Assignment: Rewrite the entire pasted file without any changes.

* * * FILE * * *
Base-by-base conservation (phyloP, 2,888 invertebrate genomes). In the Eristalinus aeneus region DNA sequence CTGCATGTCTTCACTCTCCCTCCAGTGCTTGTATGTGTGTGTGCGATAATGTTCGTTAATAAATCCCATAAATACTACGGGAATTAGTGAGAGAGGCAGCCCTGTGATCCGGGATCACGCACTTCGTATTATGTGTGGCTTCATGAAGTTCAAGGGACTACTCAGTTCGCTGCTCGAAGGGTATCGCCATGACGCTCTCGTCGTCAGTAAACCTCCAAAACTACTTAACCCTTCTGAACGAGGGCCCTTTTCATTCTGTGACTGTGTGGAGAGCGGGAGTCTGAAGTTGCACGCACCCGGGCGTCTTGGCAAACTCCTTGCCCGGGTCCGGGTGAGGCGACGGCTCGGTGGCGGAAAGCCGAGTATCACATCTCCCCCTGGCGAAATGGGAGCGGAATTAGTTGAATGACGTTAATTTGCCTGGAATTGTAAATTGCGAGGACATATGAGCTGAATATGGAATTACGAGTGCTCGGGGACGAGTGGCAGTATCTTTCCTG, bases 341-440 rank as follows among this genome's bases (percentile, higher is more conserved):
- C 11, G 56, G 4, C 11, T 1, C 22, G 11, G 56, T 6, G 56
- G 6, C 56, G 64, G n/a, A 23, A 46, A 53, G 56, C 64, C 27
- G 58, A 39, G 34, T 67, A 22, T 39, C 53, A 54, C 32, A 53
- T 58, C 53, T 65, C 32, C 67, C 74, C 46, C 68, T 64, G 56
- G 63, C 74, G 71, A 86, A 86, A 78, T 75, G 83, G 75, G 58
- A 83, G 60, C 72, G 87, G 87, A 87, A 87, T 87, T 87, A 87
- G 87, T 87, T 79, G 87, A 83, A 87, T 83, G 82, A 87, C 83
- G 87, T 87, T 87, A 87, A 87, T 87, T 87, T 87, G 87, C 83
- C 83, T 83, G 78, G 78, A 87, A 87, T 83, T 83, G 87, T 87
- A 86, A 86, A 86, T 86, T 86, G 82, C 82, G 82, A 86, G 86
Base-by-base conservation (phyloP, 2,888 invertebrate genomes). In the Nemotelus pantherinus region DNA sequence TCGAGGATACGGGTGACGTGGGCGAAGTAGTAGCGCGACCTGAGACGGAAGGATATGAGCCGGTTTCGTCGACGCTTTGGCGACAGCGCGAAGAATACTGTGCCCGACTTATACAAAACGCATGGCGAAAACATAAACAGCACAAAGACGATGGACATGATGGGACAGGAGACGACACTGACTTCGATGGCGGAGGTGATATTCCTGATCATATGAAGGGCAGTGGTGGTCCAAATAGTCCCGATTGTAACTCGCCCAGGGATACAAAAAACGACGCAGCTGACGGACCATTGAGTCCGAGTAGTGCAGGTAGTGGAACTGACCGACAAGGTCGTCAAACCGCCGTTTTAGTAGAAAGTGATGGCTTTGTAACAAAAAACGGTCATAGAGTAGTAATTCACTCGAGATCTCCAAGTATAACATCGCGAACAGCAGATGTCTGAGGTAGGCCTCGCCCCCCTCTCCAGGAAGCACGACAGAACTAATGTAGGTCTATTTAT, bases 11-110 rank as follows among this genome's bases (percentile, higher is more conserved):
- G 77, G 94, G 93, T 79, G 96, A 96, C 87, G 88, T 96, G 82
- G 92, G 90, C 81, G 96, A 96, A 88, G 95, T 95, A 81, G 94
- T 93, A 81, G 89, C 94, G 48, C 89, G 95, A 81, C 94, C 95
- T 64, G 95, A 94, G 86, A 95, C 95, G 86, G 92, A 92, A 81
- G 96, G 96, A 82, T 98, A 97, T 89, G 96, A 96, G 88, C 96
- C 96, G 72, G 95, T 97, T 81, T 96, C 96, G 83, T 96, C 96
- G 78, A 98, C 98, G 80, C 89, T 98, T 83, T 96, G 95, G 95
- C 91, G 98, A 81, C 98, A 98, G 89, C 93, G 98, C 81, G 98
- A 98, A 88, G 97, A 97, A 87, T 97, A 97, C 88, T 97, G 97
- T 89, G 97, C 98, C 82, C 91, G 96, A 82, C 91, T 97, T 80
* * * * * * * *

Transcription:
Base-by-base conservation (phyloP, 2,888 invertebrate genomes). In the Eristalinus aeneus region DNA sequence CTGCATGTCTTCACTCTCCCTCCAGTGCTTGTATGTGTGTGTGCGATAATGTTCGTTAATAAATCCCATAAATACTACGGGAATTAGTGAGAGAGGCAGCCCTGTGATCCGGGATCACGCACTTCGTATTATGTGTGGCTTCATGAAGTTCAAGGGACTACTCAGTTCGCTGCTCGAAGGGTATCGCCATGACGCTCTCGTCGTCAGTAAACCTCCAAAACTACTTAACCCTTCTGAACGAGGGCCCTTTTCATTCTGTGACTGTGTGGAGAGCGGGAGTCTGAAGTTGCACGCACCCGGGCGTCTTGGCAAACTCCTTGCCCGGGTCCGGGTGAGGCGACGGCTCGGTGGCGGAAAGCCGAGTATCACATCTCCCCCTGGCGAAATGGGAGCGGAATTAGTTGAATGACGTTAATTTGCCTGGAATTGTAAATTGCGAGGACATATGAGCTGAATATGGAATTACGAGTGCTCGGGGACGAGTGGCAGTATCTTTCCTG, bases 341-440 rank as follows among this genome's bases (percentile, higher is more conserved):
- C 11, G 56, G 4, C 11, T 1, C 22, G 11, G 56, T 6, G 56
- G 6, C 56, G 64, G n/a, A 23, A 46, A 53, G 56, C 64, C 27
- G 58, A 39, G 34, T 67, A 22, T 39, C 53, A 54, C 32, A 53
- T 58, C 53, T 65, C 32, C 67, C 74, C 46, C 68, T 64, G 56
- G 63, C 74, G 71, A 86, A 86, A 78, T 75, G 83, G 75, G 58
- A 83, G 60, C 72, G 87, G 87, A 87, A 87, T 87, T 87, A 87
- G 87, T 87, T 79, G 87, A 83, A 87, T 83, G 82, A 87, C 83
- G 87, T 87, T 87, A 87, A 87, T 87, T 87, T 87, G 87, C 83
- C 83, T 83, G 78, G 78, A 87, A 87, T 83, T 83, G 87, T 87
- A 86, A 86, A 86, T 86, T 86, G 82, C 82, G 82, A 86, G 86
Base-by-base conservation (phyloP, 2,888 invertebrate genomes). In the Nemotelus pantherinus region DNA sequence TCGAGGATACGGGTGACGTGGGCGAAGTAGTAGCGCGACCTGAGACGGAAGGATATGAGCCGGTTTCGTCGACGCTTTGGCGACAGCGCGAAGAATACTGTGCCCGACTTATACAAAACGCATGGCGAAAACATAAACAGCACAAAGACGATGGACATGATGGGACAGGAGACGACACTGACTTCGATGGCGGAGGTGATATTCCTGATCATATGAAGGGCAGTGGTGGTCCAAATAGTCCCGATTGTAACTCGCCCAGGGATACAAAAAACGACGCAGCTGACGGACCATTGAGTCCGAGTAGTGCAGGTAGTGGAACTGACCGACAAGGTCGTCAAACCGCCGTTTTAGTAGAAAGTGATGGCTTTGTAACAAAAAACGGTCATAGAGTAGTAATTCACTCGAGATCTCCAAGTATAACATCGCGAACAGCAGATGTCTGAGGTAGGCCTCGCCCCCCTCTCCAGGAAGCACGACAGAACTAATGTAGGTCTATTTAT, bases 11-110 rank as follows among this genome's bases (percentile, higher is more conserved):
- G 77, G 94, G 93, T 79, G 96, A 96, C 87, G 88, T 96, G 82
- G 92, G 90, C 81, G 96, A 96, A 88, G 95, T 95, A 81, G 94
- T 93, A 81, G 89, C 94, G 48, C 89, G 95, A 81, C 94, C 95
- T 64, G 95, A 94, G 86, A 95, C 95, G 86, G 92, A 92, A 81
- G 96, G 96, A 82, T 98, A 97, T 89, G 96, A 96, G 88, C 96
- C 96, G 72, G 95, T 97, T 81, T 96, C 96, G 83, T 96, C 96
- G 78, A 98, C 98, G 80, C 89, T 98, T 83, T 96, G 95, G 95
- C 91, G 98, A 81, C 98, A 98, G 89, C 93, G 98, C 81, G 98
- A 98, A 88, G 97, A 97, A 87, T 97, A 97, C 88, T 97, G 97
- T 89, G 97, C 98, C 82, C 91, G 96, A 82, C 91, T 97, T 80